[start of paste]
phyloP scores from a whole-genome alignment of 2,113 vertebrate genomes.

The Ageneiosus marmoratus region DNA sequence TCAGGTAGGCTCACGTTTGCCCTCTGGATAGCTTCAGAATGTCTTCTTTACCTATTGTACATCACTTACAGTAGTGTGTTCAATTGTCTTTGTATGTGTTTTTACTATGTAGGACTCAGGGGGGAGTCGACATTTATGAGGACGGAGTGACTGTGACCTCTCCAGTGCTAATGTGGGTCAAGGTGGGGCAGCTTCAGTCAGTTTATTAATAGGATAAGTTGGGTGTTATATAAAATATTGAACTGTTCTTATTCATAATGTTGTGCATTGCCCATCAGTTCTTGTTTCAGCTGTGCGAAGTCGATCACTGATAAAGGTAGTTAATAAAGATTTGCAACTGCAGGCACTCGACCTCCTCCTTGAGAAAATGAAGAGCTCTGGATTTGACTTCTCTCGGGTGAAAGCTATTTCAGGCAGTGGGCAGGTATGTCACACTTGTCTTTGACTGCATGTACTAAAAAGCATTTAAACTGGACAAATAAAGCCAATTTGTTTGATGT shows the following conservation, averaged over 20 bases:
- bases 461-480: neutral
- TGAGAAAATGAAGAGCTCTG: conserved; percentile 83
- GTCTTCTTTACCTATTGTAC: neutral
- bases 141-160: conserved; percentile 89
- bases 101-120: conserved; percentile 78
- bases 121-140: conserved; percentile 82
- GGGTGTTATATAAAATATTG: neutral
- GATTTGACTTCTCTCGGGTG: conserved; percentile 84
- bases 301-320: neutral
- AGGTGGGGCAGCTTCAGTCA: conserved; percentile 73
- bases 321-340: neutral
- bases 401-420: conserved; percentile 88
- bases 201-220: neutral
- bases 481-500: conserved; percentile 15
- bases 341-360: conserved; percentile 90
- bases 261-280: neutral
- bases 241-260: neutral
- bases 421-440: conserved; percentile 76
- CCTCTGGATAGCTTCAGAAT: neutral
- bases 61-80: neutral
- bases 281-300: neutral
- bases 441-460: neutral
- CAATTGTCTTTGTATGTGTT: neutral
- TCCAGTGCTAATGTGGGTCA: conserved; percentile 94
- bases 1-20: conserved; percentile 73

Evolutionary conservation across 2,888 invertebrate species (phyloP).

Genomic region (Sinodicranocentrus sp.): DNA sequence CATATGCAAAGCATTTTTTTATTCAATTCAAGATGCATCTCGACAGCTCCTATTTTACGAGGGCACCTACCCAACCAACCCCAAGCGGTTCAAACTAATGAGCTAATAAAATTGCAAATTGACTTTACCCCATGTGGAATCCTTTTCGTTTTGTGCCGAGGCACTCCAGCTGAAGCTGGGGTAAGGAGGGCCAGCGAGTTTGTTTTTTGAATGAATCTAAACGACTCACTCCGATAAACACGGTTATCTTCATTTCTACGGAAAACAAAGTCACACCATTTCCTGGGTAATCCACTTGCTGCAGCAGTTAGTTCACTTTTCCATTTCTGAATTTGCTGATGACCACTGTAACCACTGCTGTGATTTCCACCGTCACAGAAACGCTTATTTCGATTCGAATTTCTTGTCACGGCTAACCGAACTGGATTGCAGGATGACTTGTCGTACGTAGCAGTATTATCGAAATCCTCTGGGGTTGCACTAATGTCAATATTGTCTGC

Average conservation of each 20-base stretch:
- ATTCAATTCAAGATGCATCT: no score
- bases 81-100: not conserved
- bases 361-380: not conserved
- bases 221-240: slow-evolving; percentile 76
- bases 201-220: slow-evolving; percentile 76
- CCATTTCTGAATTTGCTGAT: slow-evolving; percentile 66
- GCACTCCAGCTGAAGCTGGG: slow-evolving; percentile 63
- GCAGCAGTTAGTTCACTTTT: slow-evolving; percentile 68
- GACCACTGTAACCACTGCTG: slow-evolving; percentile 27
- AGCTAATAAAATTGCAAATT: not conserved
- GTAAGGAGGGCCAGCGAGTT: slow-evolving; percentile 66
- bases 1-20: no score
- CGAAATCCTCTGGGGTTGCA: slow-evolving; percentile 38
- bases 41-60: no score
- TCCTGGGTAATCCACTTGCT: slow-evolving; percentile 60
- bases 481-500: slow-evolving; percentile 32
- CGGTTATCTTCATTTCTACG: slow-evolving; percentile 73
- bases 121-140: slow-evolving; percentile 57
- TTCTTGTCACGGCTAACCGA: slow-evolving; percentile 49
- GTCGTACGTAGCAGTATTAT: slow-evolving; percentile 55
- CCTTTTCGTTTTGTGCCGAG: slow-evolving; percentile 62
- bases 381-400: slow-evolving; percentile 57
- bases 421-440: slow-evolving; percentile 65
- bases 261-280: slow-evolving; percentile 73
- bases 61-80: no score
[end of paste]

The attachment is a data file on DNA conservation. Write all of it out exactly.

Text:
phyloP scores from a whole-genome alignment of 2,113 vertebrate genomes.

The Ageneiosus marmoratus region DNA sequence TCAGGTAGGCTCACGTTTGCCCTCTGGATAGCTTCAGAATGTCTTCTTTACCTATTGTACATCACTTACAGTAGTGTGTTCAATTGTCTTTGTATGTGTTTTTACTATGTAGGACTCAGGGGGGAGTCGACATTTATGAGGACGGAGTGACTGTGACCTCTCCAGTGCTAATGTGGGTCAAGGTGGGGCAGCTTCAGTCAGTTTATTAATAGGATAAGTTGGGTGTTATATAAAATATTGAACTGTTCTTATTCATAATGTTGTGCATTGCCCATCAGTTCTTGTTTCAGCTGTGCGAAGTCGATCACTGATAAAGGTAGTTAATAAAGATTTGCAACTGCAGGCACTCGACCTCCTCCTTGAGAAAATGAAGAGCTCTGGATTTGACTTCTCTCGGGTGAAAGCTATTTCAGGCAGTGGGCAGGTATGTCACACTTGTCTTTGACTGCATGTACTAAAAAGCATTTAAACTGGACAAATAAAGCCAATTTGTTTGATGT shows the following conservation, averaged over 20 bases:
- bases 461-480: neutral
- TGAGAAAATGAAGAGCTCTG: conserved; percentile 83
- GTCTTCTTTACCTATTGTAC: neutral
- bases 141-160: conserved; percentile 89
- bases 101-120: conserved; percentile 78
- bases 121-140: conserved; percentile 82
- GGGTGTTATATAAAATATTG: neutral
- GATTTGACTTCTCTCGGGTG: conserved; percentile 84
- bases 301-320: neutral
- AGGTGGGGCAGCTTCAGTCA: conserved; percentile 73
- bases 321-340: neutral
- bases 401-420: conserved; percentile 88
- bases 201-220: neutral
- bases 481-500: conserved; percentile 15
- bases 341-360: conserved; percentile 90
- bases 261-280: neutral
- bases 241-260: neutral
- bases 421-440: conserved; percentile 76
- CCTCTGGATAGCTTCAGAAT: neutral
- bases 61-80: neutral
- bases 281-300: neutral
- bases 441-460: neutral
- CAATTGTCTTTGTATGTGTT: neutral
- TCCAGTGCTAATGTGGGTCA: conserved; percentile 94
- bases 1-20: conserved; percentile 73

Evolutionary conservation across 2,888 invertebrate species (phyloP).

Genomic region (Sinodicranocentrus sp.): DNA sequence CATATGCAAAGCATTTTTTTATTCAATTCAAGATGCATCTCGACAGCTCCTATTTTACGAGGGCACCTACCCAACCAACCCCAAGCGGTTCAAACTAATGAGCTAATAAAATTGCAAATTGACTTTACCCCATGTGGAATCCTTTTCGTTTTGTGCCGAGGCACTCCAGCTGAAGCTGGGGTAAGGAGGGCCAGCGAGTTTGTTTTTTGAATGAATCTAAACGACTCACTCCGATAAACACGGTTATCTTCATTTCTACGGAAAACAAAGTCACACCATTTCCTGGGTAATCCACTTGCTGCAGCAGTTAGTTCACTTTTCCATTTCTGAATTTGCTGATGACCACTGTAACCACTGCTGTGATTTCCACCGTCACAGAAACGCTTATTTCGATTCGAATTTCTTGTCACGGCTAACCGAACTGGATTGCAGGATGACTTGTCGTACGTAGCAGTATTATCGAAATCCTCTGGGGTTGCACTAATGTCAATATTGTCTGC

Average conservation of each 20-base stretch:
- ATTCAATTCAAGATGCATCT: no score
- bases 81-100: not conserved
- bases 361-380: not conserved
- bases 221-240: slow-evolving; percentile 76
- bases 201-220: slow-evolving; percentile 76
- CCATTTCTGAATTTGCTGAT: slow-evolving; percentile 66
- GCACTCCAGCTGAAGCTGGG: slow-evolving; percentile 63
- GCAGCAGTTAGTTCACTTTT: slow-evolving; percentile 68
- GACCACTGTAACCACTGCTG: slow-evolving; percentile 27
- AGCTAATAAAATTGCAAATT: not conserved
- GTAAGGAGGGCCAGCGAGTT: slow-evolving; percentile 66
- bases 1-20: no score
- CGAAATCCTCTGGGGTTGCA: slow-evolving; percentile 38
- bases 41-60: no score
- TCCTGGGTAATCCACTTGCT: slow-evolving; percentile 60
- bases 481-500: slow-evolving; percentile 32
- CGGTTATCTTCATTTCTACG: slow-evolving; percentile 73
- bases 121-140: slow-evolving; percentile 57
- TTCTTGTCACGGCTAACCGA: slow-evolving; percentile 49
- GTCGTACGTAGCAGTATTAT: slow-evolving; percentile 55
- CCTTTTCGTTTTGTGCCGAG: slow-evolving; percentile 62
- bases 381-400: slow-evolving; percentile 57
- bases 421-440: slow-evolving; percentile 65
- bases 261-280: slow-evolving; percentile 73
- bases 61-80: no score